… so this is that post for modularizing apps that rely largely on socket.io events.
This is for the ones that believe on the single-reponsibility principle and don’t find an example for this when trying to fit socket.io in an app that starts demanding some structure.
tl;dr You can create socket.io middleware functions and export them from separate js files like you would export Express middleware.
Do I need structure at all ?
Something that kept happening to me over and over: I have the latest idea on a realtime feature for an app… I start by including socket.io as a module for my NodeJS app and as a library for my client side code (The usual /socket.io/socket.io.js).
…I create the functionality and when I finish implementing the new realtime feature… BAM! …I find myself inside unexplainable spaghetti code due to my own anxiety about socket.io’s simplicity and easiness of implementation.
The usual way for creating the first socket.io’s event handlers on the server one may find on every socket.io example around there makes use of the io.on(‘connection’) structure. Something like:
It works, so…. What’s wrong?
The issue I see now with examples that still show this approach on the server side is that the examples themselves don’t enforce any modular approach on the reader. And I mean, modular approaches that the NodeJS world is already used to.
What’s the issue again?
- What if I’d like to have several files, defining each one a specific set of socket.io events handlers that do not depend on the main file or each other?
- What if I’d also like no to clutter the main app/server file with lots of `require()` that are used on some specific event handlers and not on others?
- What if I’d like to write unit tests for each file module that run independently of other tests?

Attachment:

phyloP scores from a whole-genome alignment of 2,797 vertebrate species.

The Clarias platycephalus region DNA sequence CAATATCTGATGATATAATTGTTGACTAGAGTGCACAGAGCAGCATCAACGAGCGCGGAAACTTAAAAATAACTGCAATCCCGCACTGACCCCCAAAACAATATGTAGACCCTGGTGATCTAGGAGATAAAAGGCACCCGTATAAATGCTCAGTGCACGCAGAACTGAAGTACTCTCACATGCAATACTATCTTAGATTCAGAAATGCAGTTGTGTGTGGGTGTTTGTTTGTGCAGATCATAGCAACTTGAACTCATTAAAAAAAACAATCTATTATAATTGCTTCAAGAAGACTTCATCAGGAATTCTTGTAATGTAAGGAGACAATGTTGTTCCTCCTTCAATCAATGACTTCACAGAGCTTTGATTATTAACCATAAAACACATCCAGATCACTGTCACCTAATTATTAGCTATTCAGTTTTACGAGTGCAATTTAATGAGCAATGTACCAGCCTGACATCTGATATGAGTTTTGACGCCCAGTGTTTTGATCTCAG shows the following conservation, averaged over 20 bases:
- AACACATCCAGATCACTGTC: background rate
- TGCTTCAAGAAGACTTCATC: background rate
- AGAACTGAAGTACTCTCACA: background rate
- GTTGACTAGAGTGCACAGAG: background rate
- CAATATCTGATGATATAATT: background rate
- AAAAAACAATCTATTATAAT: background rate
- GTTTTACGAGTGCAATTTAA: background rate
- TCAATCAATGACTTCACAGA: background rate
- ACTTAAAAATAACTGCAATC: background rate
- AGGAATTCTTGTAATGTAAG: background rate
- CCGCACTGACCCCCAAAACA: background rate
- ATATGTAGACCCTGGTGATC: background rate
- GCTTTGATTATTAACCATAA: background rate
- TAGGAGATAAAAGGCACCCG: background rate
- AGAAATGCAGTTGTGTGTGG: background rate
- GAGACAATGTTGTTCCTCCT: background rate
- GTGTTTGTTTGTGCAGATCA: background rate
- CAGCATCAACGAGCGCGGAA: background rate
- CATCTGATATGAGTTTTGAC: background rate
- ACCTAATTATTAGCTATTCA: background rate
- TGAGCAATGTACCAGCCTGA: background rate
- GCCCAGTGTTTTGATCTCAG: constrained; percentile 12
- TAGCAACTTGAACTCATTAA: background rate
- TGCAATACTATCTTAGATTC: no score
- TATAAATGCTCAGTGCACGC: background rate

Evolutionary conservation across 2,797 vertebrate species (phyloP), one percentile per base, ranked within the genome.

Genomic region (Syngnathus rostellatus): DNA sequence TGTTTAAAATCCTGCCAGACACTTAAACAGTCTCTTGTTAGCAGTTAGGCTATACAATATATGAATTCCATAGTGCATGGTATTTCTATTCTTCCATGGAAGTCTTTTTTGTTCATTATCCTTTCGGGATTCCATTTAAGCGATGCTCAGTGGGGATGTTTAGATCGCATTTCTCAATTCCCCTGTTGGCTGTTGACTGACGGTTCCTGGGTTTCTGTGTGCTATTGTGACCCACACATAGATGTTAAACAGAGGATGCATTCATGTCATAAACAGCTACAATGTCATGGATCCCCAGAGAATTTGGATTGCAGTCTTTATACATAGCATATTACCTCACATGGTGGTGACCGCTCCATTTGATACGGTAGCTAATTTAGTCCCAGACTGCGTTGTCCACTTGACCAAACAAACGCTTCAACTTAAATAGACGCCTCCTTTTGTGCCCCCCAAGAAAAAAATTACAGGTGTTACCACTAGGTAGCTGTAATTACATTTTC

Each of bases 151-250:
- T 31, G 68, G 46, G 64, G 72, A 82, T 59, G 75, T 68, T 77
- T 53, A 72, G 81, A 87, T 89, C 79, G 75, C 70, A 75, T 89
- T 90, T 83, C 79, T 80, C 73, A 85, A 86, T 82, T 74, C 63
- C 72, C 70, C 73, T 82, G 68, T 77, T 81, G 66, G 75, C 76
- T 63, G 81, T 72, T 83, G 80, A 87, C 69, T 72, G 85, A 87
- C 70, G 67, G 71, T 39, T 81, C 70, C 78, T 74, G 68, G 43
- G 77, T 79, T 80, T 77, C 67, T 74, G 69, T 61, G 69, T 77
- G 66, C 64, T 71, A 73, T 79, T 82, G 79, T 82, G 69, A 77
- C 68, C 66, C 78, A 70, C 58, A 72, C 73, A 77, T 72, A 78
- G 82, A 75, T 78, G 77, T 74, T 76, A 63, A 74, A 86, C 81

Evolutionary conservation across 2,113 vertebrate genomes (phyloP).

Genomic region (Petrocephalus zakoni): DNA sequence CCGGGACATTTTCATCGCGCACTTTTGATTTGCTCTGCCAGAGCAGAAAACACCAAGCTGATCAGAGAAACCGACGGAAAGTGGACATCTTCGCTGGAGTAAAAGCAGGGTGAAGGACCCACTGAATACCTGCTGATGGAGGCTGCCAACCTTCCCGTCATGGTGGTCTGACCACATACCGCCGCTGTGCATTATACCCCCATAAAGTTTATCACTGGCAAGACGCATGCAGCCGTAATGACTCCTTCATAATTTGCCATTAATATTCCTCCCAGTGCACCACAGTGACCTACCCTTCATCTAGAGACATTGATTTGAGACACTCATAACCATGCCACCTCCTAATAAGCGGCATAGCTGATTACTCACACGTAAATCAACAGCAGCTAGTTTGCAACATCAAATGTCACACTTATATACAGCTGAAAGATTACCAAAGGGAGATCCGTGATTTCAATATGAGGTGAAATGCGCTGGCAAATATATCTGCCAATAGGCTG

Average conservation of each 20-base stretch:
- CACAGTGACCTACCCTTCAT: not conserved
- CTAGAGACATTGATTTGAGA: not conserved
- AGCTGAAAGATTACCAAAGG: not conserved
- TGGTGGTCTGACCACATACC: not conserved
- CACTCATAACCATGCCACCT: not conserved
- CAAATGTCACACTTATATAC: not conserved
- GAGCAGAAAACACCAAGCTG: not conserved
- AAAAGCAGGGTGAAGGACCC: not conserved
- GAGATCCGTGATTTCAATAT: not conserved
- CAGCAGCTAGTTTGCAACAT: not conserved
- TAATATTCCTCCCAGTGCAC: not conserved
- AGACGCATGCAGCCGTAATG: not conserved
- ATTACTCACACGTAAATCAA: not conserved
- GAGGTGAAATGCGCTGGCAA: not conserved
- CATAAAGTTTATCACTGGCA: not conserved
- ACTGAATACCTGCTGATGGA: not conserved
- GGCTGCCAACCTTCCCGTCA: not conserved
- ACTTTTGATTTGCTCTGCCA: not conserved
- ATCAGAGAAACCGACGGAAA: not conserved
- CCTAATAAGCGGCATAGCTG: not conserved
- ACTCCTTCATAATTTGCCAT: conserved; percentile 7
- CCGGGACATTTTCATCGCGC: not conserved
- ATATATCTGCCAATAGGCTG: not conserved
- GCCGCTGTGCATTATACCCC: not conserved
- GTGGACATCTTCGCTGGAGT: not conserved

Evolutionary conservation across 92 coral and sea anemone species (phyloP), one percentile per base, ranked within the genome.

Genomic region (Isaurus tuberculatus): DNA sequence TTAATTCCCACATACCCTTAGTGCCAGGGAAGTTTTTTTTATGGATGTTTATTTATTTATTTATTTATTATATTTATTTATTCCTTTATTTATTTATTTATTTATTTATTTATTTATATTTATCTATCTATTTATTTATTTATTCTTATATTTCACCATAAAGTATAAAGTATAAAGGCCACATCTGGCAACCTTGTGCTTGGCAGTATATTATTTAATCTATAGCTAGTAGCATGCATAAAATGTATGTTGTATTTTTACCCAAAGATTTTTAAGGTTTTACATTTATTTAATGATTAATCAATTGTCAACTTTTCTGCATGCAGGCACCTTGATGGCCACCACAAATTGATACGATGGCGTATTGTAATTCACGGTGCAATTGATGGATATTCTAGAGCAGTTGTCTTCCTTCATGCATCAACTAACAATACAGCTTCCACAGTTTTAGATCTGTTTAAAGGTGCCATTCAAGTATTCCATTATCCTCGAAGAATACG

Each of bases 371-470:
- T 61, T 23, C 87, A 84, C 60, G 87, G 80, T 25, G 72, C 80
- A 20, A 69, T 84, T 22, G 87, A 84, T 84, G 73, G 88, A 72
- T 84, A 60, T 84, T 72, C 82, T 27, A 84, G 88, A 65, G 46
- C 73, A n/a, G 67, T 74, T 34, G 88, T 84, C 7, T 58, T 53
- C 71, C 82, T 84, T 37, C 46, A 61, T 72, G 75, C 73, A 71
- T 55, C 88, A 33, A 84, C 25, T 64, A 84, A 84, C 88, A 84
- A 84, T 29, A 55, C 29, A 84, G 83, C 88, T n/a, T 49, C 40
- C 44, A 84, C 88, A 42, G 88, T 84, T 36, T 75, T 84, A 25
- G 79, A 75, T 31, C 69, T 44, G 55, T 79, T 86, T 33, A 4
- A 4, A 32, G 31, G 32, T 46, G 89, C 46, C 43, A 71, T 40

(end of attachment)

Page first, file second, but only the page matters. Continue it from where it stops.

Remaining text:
Introducing socket.io middleware
You can get the same you get from the io.on(‘connection’) pattern by using socket.io middleware functions.
It looks almost the same right?
Yes, BUT this approach lets us think in modularization the way Express users have come to think about. With time, patterns of file structure evolved for modularizing route handling on an Express based app.
Exported middleware structure
In this pattern, modules export a middleware function. A function that I can use() on a socket.io server instance.
Exported high-order function structure
In this kind of file structure, the app specific modules export a function that return a middleware function. This returned function is what I can use() on the socket.io server instance.
This is useful for being able to pass the module specific data from the main file. Data that will need to be evaludated by the returns middleware function.
What can be done from the bottom up to organize code?
- Find a usual directory/file structure followed i.e. by other nodejs package mantainers.
- Use and abuse socket.io’s middleware capabilities provided by socket.io 1.x.
- Decide if you want your modules to export plain middleware or high order functions that return middlewares.
Example directory structure
This example structure is just here because I started writing this post with a patronizing tone and then evolved the other way around.
. ├── node_modules ├── package.json ├── lib │ ├── module1.js │ └── module2.js ├── public │ └── index.html └── server.js
- server.js — Creates the http/https server, attaches socket.io, requires lib modules.
- lib/module1.js lib/module2.js — export middleware or high order function that return middlewares. Require specific modules for a specific pack of event handlers. Can be unit tested on their own.
- public/*html — HTML + script tag loading /socket.io/socket.io.js.
Some references from others on these thoughts
- Best approach for a modular node.js/socket.io/express application (StackOverflow)
- architecture for modular socket.io in node.js (StackOverflow)
- How to modularize socket.io to multiple pages (StackOverflow)